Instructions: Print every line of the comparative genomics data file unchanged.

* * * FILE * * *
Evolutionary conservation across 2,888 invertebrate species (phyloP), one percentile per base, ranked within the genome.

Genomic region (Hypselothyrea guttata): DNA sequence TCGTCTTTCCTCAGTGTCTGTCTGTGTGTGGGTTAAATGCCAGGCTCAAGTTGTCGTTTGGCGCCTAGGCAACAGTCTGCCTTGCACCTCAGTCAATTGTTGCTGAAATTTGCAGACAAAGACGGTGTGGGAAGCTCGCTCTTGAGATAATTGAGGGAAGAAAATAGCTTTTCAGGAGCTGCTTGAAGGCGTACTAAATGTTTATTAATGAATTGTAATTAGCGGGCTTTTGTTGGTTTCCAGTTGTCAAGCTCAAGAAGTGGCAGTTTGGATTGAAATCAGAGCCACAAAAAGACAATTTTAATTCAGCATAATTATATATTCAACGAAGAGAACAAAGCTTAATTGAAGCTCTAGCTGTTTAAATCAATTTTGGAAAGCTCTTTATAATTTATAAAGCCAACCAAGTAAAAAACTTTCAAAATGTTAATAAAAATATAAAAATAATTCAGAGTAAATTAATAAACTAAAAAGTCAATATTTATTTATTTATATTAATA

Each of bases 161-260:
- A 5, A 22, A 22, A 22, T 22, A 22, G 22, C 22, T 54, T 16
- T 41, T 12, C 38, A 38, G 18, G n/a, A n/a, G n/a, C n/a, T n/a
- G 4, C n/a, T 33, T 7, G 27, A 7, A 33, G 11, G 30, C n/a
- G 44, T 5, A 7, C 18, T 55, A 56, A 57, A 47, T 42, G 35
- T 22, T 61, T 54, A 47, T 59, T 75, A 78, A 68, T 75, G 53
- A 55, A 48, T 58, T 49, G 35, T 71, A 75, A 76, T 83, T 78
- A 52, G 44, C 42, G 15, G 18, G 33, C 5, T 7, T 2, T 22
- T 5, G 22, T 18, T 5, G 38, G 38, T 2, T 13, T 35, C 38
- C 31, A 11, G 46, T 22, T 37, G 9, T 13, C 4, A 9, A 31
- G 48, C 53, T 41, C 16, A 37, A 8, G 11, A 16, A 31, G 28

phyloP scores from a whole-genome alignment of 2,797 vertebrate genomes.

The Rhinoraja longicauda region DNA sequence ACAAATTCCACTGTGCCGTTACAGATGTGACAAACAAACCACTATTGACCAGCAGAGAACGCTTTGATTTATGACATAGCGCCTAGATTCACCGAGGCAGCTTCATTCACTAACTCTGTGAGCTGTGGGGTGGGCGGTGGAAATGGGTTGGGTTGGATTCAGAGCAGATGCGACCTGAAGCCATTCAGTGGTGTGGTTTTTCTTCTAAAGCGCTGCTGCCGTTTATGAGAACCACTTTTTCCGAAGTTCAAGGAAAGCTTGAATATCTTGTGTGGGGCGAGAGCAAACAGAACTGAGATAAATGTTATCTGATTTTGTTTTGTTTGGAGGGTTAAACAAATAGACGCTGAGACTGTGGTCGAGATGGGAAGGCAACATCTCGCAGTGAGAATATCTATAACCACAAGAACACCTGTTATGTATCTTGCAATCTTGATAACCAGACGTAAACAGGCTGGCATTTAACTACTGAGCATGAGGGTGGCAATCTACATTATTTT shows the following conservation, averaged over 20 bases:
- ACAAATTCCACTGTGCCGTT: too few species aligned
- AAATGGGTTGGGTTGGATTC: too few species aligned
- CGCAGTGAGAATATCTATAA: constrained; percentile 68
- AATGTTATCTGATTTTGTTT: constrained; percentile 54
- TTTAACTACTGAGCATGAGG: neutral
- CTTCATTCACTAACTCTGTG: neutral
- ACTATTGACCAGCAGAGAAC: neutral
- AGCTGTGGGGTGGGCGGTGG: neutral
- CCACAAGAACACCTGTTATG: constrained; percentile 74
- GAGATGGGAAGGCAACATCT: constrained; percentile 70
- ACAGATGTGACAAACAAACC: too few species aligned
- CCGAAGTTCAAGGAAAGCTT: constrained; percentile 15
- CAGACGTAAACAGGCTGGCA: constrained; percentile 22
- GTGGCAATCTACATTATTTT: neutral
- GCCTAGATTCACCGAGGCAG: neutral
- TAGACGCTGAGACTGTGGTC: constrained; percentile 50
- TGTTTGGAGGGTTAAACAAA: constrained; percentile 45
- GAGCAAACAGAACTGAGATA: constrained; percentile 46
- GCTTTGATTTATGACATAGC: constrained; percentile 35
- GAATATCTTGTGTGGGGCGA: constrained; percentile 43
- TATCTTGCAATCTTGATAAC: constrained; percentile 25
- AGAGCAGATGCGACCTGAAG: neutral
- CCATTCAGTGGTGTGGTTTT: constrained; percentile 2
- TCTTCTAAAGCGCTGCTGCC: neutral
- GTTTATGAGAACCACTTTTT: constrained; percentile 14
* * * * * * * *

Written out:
Evolutionary conservation across 2,888 invertebrate species (phyloP), one percentile per base, ranked within the genome.

Genomic region (Hypselothyrea guttata): DNA sequence TCGTCTTTCCTCAGTGTCTGTCTGTGTGTGGGTTAAATGCCAGGCTCAAGTTGTCGTTTGGCGCCTAGGCAACAGTCTGCCTTGCACCTCAGTCAATTGTTGCTGAAATTTGCAGACAAAGACGGTGTGGGAAGCTCGCTCTTGAGATAATTGAGGGAAGAAAATAGCTTTTCAGGAGCTGCTTGAAGGCGTACTAAATGTTTATTAATGAATTGTAATTAGCGGGCTTTTGTTGGTTTCCAGTTGTCAAGCTCAAGAAGTGGCAGTTTGGATTGAAATCAGAGCCACAAAAAGACAATTTTAATTCAGCATAATTATATATTCAACGAAGAGAACAAAGCTTAATTGAAGCTCTAGCTGTTTAAATCAATTTTGGAAAGCTCTTTATAATTTATAAAGCCAACCAAGTAAAAAACTTTCAAAATGTTAATAAAAATATAAAAATAATTCAGAGTAAATTAATAAACTAAAAAGTCAATATTTATTTATTTATATTAATA

Each of bases 161-260:
- A 5, A 22, A 22, A 22, T 22, A 22, G 22, C 22, T 54, T 16
- T 41, T 12, C 38, A 38, G 18, G n/a, A n/a, G n/a, C n/a, T n/a
- G 4, C n/a, T 33, T 7, G 27, A 7, A 33, G 11, G 30, C n/a
- G 44, T 5, A 7, C 18, T 55, A 56, A 57, A 47, T 42, G 35
- T 22, T 61, T 54, A 47, T 59, T 75, A 78, A 68, T 75, G 53
- A 55, A 48, T 58, T 49, G 35, T 71, A 75, A 76, T 83, T 78
- A 52, G 44, C 42, G 15, G 18, G 33, C 5, T 7, T 2, T 22
- T 5, G 22, T 18, T 5, G 38, G 38, T 2, T 13, T 35, C 38
- C 31, A 11, G 46, T 22, T 37, G 9, T 13, C 4, A 9, A 31
- G 48, C 53, T 41, C 16, A 37, A 8, G 11, A 16, A 31, G 28

phyloP scores from a whole-genome alignment of 2,797 vertebrate genomes.

The Rhinoraja longicauda region DNA sequence ACAAATTCCACTGTGCCGTTACAGATGTGACAAACAAACCACTATTGACCAGCAGAGAACGCTTTGATTTATGACATAGCGCCTAGATTCACCGAGGCAGCTTCATTCACTAACTCTGTGAGCTGTGGGGTGGGCGGTGGAAATGGGTTGGGTTGGATTCAGAGCAGATGCGACCTGAAGCCATTCAGTGGTGTGGTTTTTCTTCTAAAGCGCTGCTGCCGTTTATGAGAACCACTTTTTCCGAAGTTCAAGGAAAGCTTGAATATCTTGTGTGGGGCGAGAGCAAACAGAACTGAGATAAATGTTATCTGATTTTGTTTTGTTTGGAGGGTTAAACAAATAGACGCTGAGACTGTGGTCGAGATGGGAAGGCAACATCTCGCAGTGAGAATATCTATAACCACAAGAACACCTGTTATGTATCTTGCAATCTTGATAACCAGACGTAAACAGGCTGGCATTTAACTACTGAGCATGAGGGTGGCAATCTACATTATTTT shows the following conservation, averaged over 20 bases:
- ACAAATTCCACTGTGCCGTT: too few species aligned
- AAATGGGTTGGGTTGGATTC: too few species aligned
- CGCAGTGAGAATATCTATAA: constrained; percentile 68
- AATGTTATCTGATTTTGTTT: constrained; percentile 54
- TTTAACTACTGAGCATGAGG: neutral
- CTTCATTCACTAACTCTGTG: neutral
- ACTATTGACCAGCAGAGAAC: neutral
- AGCTGTGGGGTGGGCGGTGG: neutral
- CCACAAGAACACCTGTTATG: constrained; percentile 74
- GAGATGGGAAGGCAACATCT: constrained; percentile 70
- ACAGATGTGACAAACAAACC: too few species aligned
- CCGAAGTTCAAGGAAAGCTT: constrained; percentile 15
- CAGACGTAAACAGGCTGGCA: constrained; percentile 22
- GTGGCAATCTACATTATTTT: neutral
- GCCTAGATTCACCGAGGCAG: neutral
- TAGACGCTGAGACTGTGGTC: constrained; percentile 50
- TGTTTGGAGGGTTAAACAAA: constrained; percentile 45
- GAGCAAACAGAACTGAGATA: constrained; percentile 46
- GCTTTGATTTATGACATAGC: constrained; percentile 35
- GAATATCTTGTGTGGGGCGA: constrained; percentile 43
- TATCTTGCAATCTTGATAAC: constrained; percentile 25
- AGAGCAGATGCGACCTGAAG: neutral
- CCATTCAGTGGTGTGGTTTT: constrained; percentile 2
- TCTTCTAAAGCGCTGCTGCC: neutral
- GTTTATGAGAACCACTTTTT: constrained; percentile 14